The conversion of solar energy into usable electricity via a solid-state pn-junction-based photovoltaic (PV) device holds great opportunities in our quest to reduce our current dependence on fossil fuels and subsequently reduce harmful greenhouse gas emissions (Najm et al. 2021; Zhuk et al. 2017). Currently, global PV installations consist of monocrystalline silicon (c-Si), polycrystalline silicon (mc-Si), and thin-film technologies (Gulkowski, Zdyb, and Dragan 2019). The real trend in solar cell technology has to do with multicomponent thin film materials, which are believed to replace expensive crystalline silicon cell technology. Research has focused on identifying and improving the optimum light absorber, buffer and window layers (Islam and Thakur 2020; Vigil-Galán et al. 2015).
Cadmium sulfide (CdS) is an important II-VI compound semiconductor with high transparency, direct band gap transition (Eg~2.4 eV), high electron affinity (4.2 eV) and n-type conductivity (Horoz and Sahin 2017; Rajendra and Kekuda 2012). CdS also improves lattice heterojunction interface coupling, extends excess carrier lifetime, and optimizes band alignment of devices in which it is used. CdS thin films are considered as one of the most important materials for solar cell applications. It has a wide band gap with high optical transmittance and high electrical conductivity. For these reasons, it can be used as a window layer alongside other semiconductors such as CdS (Liu, Qiao, et al. 2020), CdTe (Bosio, Pasini, and Romeo 2020), CIGS (Ahmadpanah, Orouji, and Gharibshahian 2021) and ZnO (Liu, Luan, et al. 2020).
As a derivative of dye-sensitized solar cells, semiconductor-based solar cells attract extensive research due to their low cost effectiveness and ease of manufacture. Compared with conventional organic dyes, semiconductor materials offer some attractive advantages as light absorbers, including high molar extinction coefficient, tunable bandgap, large intrinsic dipole moment, and hot electron injection. In particular, the multi-exciton generation effect of semiconductor materials pushes the theoretical maximum power conversion efficiency of semiconductor-based solar cells up to 44%, which exceeds the Shockley and Queisser limit for conventional semiconductor solar cells (Goodwin et al. 2018). So far, various semiconductor materials such as CdS (Lee et al. 2017), CdSe (Horoz et al. 2012), PbS (Huang and Zou 2015), and CdTe (Li et al. 2020) have been used as sensitizers to build semiconductor-based solar cells. However, due to the limited light absorption capacity or incomplete charge separation, all power conversion efficiencies are much lower than the maximum theoretical value.
Activated carbon (AC) is a promising carbonaceous material with superior properties such as high porosity and internal surface area (Ece et al. 2020; Kutluay, Ece, and Şahin 2020; Şahin et al. 2021). Chemical and physical activation methods of AC allow materials to produce a controlled pore distribution and surface area that defines the electrode/electrolyte interface for photovoltaic applications (solar cells) (Arbab et al. 2016; Vispute et al. 2011). AC is incorporated into the electrodes of photovoltaic devices as follows: electroconductive additives, supports for active materials, electron transfer catalysts, intercalation hosts, and substrates for current leads. For these reasons, AC is of course also very suitable as electrode materials for solar cells (Mehmood et al. 2016).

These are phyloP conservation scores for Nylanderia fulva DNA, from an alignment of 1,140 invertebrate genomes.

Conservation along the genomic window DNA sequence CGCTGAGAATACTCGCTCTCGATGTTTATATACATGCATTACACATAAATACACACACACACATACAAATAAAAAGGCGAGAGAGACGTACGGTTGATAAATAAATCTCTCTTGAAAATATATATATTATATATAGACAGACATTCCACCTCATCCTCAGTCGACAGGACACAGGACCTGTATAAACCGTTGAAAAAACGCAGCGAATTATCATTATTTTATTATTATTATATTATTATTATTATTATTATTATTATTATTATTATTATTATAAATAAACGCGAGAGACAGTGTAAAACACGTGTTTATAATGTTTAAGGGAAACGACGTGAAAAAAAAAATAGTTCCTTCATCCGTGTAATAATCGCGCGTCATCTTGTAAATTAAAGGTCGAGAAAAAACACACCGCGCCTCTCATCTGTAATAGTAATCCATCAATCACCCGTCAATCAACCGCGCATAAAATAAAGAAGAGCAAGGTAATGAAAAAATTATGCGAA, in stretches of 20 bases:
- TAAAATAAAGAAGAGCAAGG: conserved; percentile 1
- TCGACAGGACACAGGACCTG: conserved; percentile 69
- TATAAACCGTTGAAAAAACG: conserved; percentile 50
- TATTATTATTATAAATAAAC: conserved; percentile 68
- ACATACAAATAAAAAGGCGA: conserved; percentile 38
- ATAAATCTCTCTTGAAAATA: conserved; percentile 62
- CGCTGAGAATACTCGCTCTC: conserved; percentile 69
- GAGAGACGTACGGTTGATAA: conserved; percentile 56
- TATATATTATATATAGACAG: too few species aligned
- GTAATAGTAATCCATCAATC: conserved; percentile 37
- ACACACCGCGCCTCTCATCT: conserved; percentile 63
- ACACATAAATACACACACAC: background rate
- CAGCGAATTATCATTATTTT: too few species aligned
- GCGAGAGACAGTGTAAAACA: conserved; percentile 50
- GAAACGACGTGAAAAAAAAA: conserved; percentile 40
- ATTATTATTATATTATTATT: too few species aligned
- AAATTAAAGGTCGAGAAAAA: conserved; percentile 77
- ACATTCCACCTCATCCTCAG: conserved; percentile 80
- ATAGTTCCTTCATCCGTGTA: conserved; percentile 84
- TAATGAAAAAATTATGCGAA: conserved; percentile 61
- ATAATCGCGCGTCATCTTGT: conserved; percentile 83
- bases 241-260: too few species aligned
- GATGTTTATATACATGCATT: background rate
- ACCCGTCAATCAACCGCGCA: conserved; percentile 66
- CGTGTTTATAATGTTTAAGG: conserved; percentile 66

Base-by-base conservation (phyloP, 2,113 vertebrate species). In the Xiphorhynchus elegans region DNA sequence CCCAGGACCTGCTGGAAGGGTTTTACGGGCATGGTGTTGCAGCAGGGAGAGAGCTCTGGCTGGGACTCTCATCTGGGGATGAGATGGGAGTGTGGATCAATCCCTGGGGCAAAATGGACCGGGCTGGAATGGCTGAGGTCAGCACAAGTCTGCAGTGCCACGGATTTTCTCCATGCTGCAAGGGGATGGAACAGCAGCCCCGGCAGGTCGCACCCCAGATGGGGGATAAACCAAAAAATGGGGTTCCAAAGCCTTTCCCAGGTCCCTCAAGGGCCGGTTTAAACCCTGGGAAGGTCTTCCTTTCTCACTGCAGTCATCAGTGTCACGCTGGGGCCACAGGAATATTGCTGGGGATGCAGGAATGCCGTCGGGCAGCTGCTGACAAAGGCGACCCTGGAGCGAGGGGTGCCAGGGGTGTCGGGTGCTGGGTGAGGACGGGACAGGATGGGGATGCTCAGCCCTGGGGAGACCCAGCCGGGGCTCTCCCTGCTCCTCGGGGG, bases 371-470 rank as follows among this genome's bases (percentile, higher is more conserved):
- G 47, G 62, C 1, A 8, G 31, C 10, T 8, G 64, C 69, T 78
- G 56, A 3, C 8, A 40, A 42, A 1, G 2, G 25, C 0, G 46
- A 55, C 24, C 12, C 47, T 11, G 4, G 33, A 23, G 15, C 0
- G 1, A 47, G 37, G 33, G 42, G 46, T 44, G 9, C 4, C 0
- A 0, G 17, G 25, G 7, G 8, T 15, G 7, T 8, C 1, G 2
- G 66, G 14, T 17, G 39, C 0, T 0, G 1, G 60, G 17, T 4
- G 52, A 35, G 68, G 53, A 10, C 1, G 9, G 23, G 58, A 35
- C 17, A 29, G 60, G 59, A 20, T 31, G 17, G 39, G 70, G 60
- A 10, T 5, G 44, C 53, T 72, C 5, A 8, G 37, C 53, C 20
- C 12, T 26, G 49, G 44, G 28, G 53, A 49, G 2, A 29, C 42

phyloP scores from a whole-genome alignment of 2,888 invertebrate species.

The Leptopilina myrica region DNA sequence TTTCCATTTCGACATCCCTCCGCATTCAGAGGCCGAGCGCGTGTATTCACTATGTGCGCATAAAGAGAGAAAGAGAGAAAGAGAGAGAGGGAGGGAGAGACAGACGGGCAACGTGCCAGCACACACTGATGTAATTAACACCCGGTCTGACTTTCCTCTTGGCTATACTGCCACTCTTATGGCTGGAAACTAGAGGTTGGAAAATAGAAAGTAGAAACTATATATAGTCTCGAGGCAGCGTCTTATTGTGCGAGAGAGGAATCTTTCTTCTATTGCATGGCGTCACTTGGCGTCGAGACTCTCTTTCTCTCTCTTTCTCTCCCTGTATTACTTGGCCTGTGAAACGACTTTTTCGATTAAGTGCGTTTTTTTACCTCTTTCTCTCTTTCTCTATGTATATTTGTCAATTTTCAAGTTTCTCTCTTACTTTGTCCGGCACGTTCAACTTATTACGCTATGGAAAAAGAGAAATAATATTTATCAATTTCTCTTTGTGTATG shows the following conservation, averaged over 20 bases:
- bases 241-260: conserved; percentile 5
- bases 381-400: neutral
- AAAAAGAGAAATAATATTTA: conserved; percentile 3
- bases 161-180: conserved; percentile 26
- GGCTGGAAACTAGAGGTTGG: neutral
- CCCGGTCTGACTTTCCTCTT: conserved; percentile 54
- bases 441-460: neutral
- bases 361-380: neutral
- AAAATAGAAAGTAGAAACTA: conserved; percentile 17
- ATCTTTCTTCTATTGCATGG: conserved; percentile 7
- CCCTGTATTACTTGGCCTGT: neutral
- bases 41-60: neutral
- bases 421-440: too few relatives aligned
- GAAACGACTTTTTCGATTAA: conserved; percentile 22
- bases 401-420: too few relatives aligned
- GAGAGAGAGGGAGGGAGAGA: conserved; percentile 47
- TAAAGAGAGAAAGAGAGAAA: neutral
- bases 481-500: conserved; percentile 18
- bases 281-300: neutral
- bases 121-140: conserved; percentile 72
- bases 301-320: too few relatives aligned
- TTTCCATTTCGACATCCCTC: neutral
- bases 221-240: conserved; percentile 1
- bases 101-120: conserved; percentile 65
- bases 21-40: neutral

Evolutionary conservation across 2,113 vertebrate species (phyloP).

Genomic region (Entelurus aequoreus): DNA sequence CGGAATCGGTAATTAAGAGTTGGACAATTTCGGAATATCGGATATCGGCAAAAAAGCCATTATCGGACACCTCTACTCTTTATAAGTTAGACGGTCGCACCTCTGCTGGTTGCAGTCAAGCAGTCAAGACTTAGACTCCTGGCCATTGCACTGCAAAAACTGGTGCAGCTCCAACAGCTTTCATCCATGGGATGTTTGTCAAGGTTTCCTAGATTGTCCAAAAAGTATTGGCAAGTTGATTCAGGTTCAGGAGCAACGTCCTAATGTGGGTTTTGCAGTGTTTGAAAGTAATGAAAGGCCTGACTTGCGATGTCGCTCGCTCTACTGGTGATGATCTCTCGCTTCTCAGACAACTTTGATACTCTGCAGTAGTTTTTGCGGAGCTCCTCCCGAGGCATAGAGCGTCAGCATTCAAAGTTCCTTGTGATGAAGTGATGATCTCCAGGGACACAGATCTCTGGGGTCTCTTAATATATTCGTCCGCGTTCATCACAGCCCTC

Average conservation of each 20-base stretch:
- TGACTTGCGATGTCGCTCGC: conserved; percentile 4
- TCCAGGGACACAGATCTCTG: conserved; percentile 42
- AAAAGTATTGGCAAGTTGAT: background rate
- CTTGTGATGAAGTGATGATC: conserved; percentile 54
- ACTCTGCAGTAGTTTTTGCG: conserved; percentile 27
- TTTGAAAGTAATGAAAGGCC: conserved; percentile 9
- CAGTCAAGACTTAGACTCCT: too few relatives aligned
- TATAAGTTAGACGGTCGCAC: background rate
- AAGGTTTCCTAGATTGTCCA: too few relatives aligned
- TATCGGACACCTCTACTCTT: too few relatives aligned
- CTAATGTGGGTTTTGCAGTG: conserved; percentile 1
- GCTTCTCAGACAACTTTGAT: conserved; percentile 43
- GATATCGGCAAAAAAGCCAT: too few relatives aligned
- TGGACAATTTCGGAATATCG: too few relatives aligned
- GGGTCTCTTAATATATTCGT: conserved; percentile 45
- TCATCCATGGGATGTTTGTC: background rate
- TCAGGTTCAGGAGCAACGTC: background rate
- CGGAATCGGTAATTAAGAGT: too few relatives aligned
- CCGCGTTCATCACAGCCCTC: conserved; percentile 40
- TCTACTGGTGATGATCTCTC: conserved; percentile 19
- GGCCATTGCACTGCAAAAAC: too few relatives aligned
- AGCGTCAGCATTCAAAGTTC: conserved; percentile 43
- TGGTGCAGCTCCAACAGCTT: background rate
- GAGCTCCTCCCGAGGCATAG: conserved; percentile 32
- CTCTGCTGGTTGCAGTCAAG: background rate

In a CdS-based solar cell, CdS semiconductor materials play a very important role as sensitizers. It is of great importance to increase the photovoltaic efficiency of CdS-based solar cells, which are widely used in photovoltaic applications, with AC support (Shao et al. 2019). Also, AC is included in the electrodes of photovoltaic devices as electro-conductive additives, support for active materials. For these reasons, AC is used to improve efficiency in solar cells. In a related study, it was observed that the efficiency of the solar cell cell designed in the absence of AC was 3.38%, while the efficiency of the same solar cell cell with AC support was 5.45%. This result shows that the use of AC as a support material in photovoltaic applications has a great impact (Mehmood et al. 2016).
To the authors' knowledge, there is no known production of Mo-doped AC (defatted black cumin (Nigella Sativa L.) waste biomass-based) supported CdS semiconductor materials, and this presents an innovation aspect of our proposed study. Here, instead of undoped-doped CdS, which is frequently used in the literature, AC-doped CdS (CdS/AC) (5%, 10% and 15% by weight) and molybdenum (Mo)-doped with different concentrations (0.33%, 1% and 3% by weight) CdS/AC semiconductor materials are produced. The main purpose of the study is to determine how the incident photon-to‐current conversion efficiency (IPCE) of undoped and Mo-doped AC supported CdS semiconductor-based solar cell structures change and to interpret the observed effect in the light of the literature.